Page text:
A few days ago, I half-jokingly asked my 9-year-old nephew if he believes he has a healthy relationship with technology. “No,” he answered without pause. “I’m addicted.” I asked him why, and he replied: “The real world is so boring, and technology is right there and is so cool. ”
This led my 68-year-old mother, sitting across the dinner table, to pantomime heartbreaking tears into her plate of tacos.
OK, that was depressing. Or was it? Isn’t there something amazing about a child being conscious of his dependency on technology?
Because you know who isn’t at all aware of her own addiction to social media and smartphones? His baby-boomer grandmother, who sends me texts—nonstop and nonessential—when I know she’s out to dinner with my dad. Who will pop open solitaire on her phone midconversation, and will enter the social-media vortex until she’s near catatonic. My husband and I—Gen Xer and millennial, respectively—are not much better.
So is it scary that my third-grade nephew, a digital native and on the tail end of Generation Z, is self-aware of his tech dependency? No. It’s one of many ways Gen Z is just what this country needs right now—so long as we don’t break them along the way.
Who Will Save Us?
For as much as we’ve run millennials through the wringer, we’re already setting up Gen Z with the impossible task of saving us from ourselves. And so far, I’m OK with it.
Take the group Stanford Students Against Addictive Devices. They are taking Apple to task for its role in perpetuating our addiction, pushing for an “essential mode” that allows iPhone users to only place calls, text and take photos. They’re also urging users to change their iPhone and Android settings to grayscale (yes, you can do that) and use apps to track how much time they’re spending on their device.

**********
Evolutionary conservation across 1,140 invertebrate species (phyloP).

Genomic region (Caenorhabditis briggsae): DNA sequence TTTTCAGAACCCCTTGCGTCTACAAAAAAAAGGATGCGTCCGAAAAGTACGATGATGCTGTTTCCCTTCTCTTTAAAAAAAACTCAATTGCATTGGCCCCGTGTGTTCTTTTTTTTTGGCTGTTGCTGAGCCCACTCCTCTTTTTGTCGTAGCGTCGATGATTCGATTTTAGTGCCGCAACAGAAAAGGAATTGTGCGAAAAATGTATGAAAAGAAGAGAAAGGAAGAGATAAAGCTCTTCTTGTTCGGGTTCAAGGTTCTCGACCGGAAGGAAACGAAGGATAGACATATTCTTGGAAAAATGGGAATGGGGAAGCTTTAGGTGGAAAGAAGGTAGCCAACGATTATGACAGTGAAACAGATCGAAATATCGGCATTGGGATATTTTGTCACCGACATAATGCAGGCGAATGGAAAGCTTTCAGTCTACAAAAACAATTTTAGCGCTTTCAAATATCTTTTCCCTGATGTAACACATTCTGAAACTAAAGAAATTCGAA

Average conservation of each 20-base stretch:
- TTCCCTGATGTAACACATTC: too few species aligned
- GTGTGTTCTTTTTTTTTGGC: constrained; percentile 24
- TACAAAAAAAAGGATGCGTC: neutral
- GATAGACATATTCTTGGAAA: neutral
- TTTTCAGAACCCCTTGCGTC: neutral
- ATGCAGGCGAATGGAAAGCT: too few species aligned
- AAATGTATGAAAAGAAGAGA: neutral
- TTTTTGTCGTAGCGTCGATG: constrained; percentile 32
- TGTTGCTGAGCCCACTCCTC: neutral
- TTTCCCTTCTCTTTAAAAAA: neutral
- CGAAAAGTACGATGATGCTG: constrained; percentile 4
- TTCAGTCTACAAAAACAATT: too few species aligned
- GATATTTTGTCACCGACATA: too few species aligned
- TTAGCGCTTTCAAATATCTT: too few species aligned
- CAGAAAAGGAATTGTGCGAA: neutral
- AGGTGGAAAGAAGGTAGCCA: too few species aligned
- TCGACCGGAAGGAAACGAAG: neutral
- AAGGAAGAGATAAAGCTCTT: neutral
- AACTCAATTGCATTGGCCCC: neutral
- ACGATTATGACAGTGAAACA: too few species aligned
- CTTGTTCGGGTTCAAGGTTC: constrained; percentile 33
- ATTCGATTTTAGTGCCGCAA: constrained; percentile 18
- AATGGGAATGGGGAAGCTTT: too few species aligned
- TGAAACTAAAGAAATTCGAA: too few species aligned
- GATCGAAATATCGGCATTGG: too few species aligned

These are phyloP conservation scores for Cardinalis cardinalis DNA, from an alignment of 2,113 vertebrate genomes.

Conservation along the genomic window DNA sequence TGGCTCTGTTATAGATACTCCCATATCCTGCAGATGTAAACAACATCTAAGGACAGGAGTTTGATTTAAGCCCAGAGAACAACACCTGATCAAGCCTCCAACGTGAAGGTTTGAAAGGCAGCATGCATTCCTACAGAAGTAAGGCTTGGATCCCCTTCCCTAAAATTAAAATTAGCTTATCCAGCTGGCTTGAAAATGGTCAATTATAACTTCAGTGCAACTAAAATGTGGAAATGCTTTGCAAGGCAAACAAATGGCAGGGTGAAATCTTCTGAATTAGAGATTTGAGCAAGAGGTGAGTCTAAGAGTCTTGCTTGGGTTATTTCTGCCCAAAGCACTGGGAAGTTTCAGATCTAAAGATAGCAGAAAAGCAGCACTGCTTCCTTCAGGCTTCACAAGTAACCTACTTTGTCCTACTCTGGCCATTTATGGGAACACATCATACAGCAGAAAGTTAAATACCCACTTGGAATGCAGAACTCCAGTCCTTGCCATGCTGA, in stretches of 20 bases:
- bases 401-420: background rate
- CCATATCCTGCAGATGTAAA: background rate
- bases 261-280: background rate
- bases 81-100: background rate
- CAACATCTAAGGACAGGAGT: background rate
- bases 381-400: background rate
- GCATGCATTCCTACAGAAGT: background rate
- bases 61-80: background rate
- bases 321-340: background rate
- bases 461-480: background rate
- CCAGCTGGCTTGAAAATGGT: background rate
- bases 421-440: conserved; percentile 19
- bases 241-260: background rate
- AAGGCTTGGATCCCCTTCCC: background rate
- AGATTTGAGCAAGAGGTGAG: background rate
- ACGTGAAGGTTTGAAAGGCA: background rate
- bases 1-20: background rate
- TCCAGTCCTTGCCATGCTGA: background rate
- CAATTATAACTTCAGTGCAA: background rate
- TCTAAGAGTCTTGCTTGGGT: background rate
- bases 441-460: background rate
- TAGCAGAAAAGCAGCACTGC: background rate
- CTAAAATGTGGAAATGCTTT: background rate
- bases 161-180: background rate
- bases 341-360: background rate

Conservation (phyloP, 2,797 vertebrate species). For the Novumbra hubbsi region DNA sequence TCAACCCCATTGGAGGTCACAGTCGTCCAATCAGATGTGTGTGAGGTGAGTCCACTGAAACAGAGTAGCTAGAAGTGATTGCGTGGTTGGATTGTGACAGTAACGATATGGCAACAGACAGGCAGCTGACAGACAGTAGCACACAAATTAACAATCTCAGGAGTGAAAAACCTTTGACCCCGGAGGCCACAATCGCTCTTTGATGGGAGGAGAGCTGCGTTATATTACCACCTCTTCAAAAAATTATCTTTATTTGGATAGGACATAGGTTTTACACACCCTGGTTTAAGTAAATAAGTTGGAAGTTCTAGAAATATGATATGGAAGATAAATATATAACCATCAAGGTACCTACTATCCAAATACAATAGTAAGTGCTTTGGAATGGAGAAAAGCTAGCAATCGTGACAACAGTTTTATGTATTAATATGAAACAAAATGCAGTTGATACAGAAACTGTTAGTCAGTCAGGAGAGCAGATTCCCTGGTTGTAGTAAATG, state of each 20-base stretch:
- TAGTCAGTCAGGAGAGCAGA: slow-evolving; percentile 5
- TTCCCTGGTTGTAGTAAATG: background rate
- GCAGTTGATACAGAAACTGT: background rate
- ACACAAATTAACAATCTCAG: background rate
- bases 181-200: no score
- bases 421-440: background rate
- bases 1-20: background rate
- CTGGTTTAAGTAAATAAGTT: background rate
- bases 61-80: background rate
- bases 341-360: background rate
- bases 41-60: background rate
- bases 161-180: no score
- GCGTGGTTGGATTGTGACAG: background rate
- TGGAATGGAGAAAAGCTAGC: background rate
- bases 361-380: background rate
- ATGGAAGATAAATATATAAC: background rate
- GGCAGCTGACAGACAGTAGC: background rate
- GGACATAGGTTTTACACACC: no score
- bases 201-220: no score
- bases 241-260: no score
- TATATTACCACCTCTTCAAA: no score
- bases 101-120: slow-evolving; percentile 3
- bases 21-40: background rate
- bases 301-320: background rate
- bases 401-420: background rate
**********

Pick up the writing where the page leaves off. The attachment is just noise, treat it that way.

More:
But this goes way beyond technology. Consider the students of Marjory Stoneman Douglas High School, who, upon talking about the shooting that struck their lives, sounded way more like the proverbial “adults in the room” than the actual adults.
Morley Winograd, a senior fellow at the University of Southern California and co-author of three books on the millennial generation, was recently interviewed by The Washington Post about Gen Z. He made a point that resonates far beyond the here and now: “America usually gets the generation it needs when it needs it.”
“What we need now is sort of, ‘OK, America, let’s all settle down. Let’s figure out how to make this all work,’ ” he went on. “ ‘We understand each other; we understand their differences. We’re not afraid of differences, but differences don’t mean we should be mad at each other or angry or unwilling to speak to each other. It means we just have to learn how to deal with each other and live with each other.’ ”
In an era of staggering polarization, when portions of the population do not understand each other, much less communicate well with one another, this ethos is just what we need.
A Fluid Generation
But you better believe Gen Zers are feeling the pressure. “If I had to sum up the generation in one word, it would be ‘terrified,’ ” said Jean Twenge, author of “iGen,” in an extensive report conducted by NBC News on Gen Z and mental health. Twenge’s research has found that Gen Zers are reporting higher levels of anxiety and mental health issues, as well as lower self-confidence than millennials.
At CSP and Winsight’s Convenience Retailing University, ethnographer June Jo Lee talked about the fluidity of Gen Z, how they aren’t interested in labels and would rather explore the reaches of who they are and allow that to change as they experience more. Attendees with Gen Z children at home concurred.
Let’s hope we can let Gen Z be themselves, and not overanalyze them and obsess over marketing to them. Gen Z is the great American wake-up call. So let’s listen.
Abbie Westra is director of Winsight’s Retail Content Group. Reach her at firstname.lastname@example.org.